How data and technology help players work smarter, not harder

How data and technology help players work smarter, not harder
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Golf is a game with a simple objective: get the ball in the hole in the fewest strokes possible.

But several different skills must be mastered to accomplish that task. There’s driving, iron play, short game and putting. Players must attain, and maintain, a certain level of proficiency in each aspect of the game to have success.

That’s why Stewart Cink compares golf to another game, one that’s often found in an arcade or at a carnival. The six-time winner says it’s like Whack-A-Mole because once a player fixes one fault in his game, another one is quick to pop up.

“You correct one thing, and something else flares up, and it’s just constantly you’re searching for where you’re going to put the next fire out.” he said. “We’re not robots. We’re human beings.

“It’s just the way golf is, and it’s part of what makes it such a great game.”

Players can only practice for so long, though. Daylight presents a natural limit. Some players have parental commitments to schedule around. Then there’s the law of diminishing returns, and the increased risk of injury that comes from excessive work. Swinging a golf club more than 100 mph can be hard on the body.

That’s why players turn to data and technology to make their practice time more efficient. Rory McIlroy, the reigning FedExCup champion, is among the players who relies on stats to show him what to work on.

For example, a report he received after the World Golf Championships-Mexico Championship showed him that his sand shots weren’t up to his standards.

“I got a stats report after the three weeks that I had at Torrey Pines, at Riviera, and Mexico, and that’s what I based my practice off going into the next few weeks,” McIlroy said at this year’s Arnold Palmer Invitational. “My bunker play wasn’t up to the same standards it needed to be. I needed to get better (with putts) from 6 to 12 feet. It’s stuff that you sort of know anyway, but it’s nice when you have that objective data in front of you.”

PGA TOUR players are finely-tuned athletes but they aren’t always attuned to the true state of their game. They hit thousands of shots in a season but often remember the outliers the most vividly. This can make it difficult to produce a true assessment of their game.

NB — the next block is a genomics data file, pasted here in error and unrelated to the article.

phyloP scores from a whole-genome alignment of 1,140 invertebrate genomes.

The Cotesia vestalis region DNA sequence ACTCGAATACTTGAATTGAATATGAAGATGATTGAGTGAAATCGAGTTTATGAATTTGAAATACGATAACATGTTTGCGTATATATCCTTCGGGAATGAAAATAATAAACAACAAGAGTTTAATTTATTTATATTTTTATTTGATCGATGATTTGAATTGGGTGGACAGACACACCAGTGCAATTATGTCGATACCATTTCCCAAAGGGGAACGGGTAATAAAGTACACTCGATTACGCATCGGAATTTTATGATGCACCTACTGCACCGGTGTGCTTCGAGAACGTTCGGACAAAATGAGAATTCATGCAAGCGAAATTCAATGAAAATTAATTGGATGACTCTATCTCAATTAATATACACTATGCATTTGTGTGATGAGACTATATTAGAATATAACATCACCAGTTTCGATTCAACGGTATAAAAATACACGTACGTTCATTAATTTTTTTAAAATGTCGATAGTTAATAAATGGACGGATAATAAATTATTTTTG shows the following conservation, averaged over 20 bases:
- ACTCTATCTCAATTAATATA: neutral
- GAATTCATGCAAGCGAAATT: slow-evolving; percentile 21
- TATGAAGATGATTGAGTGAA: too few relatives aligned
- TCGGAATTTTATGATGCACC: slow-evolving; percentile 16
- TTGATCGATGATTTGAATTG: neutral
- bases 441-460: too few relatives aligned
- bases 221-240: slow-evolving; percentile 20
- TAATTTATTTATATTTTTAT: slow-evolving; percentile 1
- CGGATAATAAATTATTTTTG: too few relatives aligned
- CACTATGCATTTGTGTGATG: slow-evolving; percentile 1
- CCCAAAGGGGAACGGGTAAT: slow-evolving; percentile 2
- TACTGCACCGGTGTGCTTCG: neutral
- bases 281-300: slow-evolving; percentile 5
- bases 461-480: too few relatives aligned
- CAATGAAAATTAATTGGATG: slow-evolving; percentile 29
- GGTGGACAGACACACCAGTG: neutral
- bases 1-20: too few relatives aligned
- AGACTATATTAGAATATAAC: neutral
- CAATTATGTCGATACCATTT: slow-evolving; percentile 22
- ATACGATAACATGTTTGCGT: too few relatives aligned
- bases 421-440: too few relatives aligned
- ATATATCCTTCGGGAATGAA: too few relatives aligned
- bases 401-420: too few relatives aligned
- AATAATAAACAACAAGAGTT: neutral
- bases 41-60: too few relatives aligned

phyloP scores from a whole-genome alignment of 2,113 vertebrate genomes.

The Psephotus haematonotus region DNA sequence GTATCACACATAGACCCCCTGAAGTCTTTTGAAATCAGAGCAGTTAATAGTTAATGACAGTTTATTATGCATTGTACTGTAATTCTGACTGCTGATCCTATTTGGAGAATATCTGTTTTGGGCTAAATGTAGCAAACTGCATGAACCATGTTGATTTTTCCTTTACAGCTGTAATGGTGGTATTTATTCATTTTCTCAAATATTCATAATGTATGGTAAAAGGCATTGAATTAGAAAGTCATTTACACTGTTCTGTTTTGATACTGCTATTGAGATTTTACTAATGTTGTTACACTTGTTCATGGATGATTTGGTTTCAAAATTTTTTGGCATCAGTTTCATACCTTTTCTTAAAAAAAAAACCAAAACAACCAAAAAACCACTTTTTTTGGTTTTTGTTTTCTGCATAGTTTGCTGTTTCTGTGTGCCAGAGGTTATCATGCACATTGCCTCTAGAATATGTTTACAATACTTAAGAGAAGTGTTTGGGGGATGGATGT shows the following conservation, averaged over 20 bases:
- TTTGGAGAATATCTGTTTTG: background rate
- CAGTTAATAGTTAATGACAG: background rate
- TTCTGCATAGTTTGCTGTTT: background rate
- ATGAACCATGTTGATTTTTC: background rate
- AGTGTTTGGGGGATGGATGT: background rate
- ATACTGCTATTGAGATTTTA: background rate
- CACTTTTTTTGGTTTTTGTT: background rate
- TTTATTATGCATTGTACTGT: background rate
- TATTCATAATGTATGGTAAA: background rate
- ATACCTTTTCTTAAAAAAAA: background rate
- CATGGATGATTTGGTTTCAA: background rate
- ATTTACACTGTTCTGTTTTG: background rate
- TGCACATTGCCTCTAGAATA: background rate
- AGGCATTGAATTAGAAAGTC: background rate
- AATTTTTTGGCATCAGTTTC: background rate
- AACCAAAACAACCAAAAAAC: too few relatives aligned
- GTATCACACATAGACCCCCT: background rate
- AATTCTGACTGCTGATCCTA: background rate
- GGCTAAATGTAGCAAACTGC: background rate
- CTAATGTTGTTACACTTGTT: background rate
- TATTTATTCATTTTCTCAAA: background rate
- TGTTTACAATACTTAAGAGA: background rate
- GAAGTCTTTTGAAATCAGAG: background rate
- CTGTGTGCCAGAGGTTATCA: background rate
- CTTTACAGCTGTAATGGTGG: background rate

“What happens to athletes, because they’re always in the thick of it, they start telling themselves stories,” instructor Sean Foley said at the 2014 MIT Sloan Sports Analytics Conference, an annual meeting of the best minds in sports statistics.

These stories aren’t always accurate. Foley tells the story of former pupil Justin Rose, who considered himself a poor wedge player. The statistics actually showed that he was No. 1 in strokes gained from 100 yards and in.

“It’s nice to look at some numbers to back it up, because you can get a little blinded out there thinking I’m not putting well, when in actual fact you’re hitting a lot of great iron shots and you’re giving yourself a lot of 15-, 20-foot looks that you’re not going to make a lot of, and therefore you think you’re putting badly,” said four-time PGA TOUR winner Graeme McDowell.

Charles Howell III hired data analyst Richie Hunt to help him prioritize his practice.

“I’ve always been a guy who really likes to practice, but there have been some times when I’m practicing really hard and not getting any better. Richie would come in and say that’s because you’re practicing the wrong things,” Howell said. “Every part of the game matters, but certain things matter more to certain people.”

Technology like force plates and 3-D motion capture also help players get more out of their training, especially when they are struggling. This technology helps players more quickly find a solution to their swing problems.

Some players use such high-tech training aids when they are playing well, in order to capture data on their swing when it is working its best. This data serves as a benchmark against which players can compare when things go awry.

“If someone is playing really well, you collect that data and put it in a vault and save it for a rainy day,” said instructor Chris Como, who works with Bryson DeChambeau, Emiliano Grillo, Jamie Lovemark and Trevor Immelman. “And if they get in a funk, you can compare their current swing to when they were playing well.”

Brooks Koepka credited force plates for his recent success at the World Golf Championships-FedEx St. Jude Invitational. They showed him that he wasn’t getting enough weight on his left side through impact. “Usually at impact, I’m at 70% (of my weight) on the left side. I had 70% on the right side,” Koepka said. After struggling for most of the season, he finished second at TPC Southwind to lock up his spot in the FedExCup Playoffs.

Injuries, travel and different weather and course conditions can all lead to small changes in a player’s swing over the course of a season. Hard data can diagnose problems more quickly than the naked eye.

As Bobby Jones once wrote, “Golf is a difficult game to play consistently well because the correct swing is not a thing the human body can accomplish entirely naturally.”

Technology and data can help players when they get off-kilter, however.

Source: PGA tour

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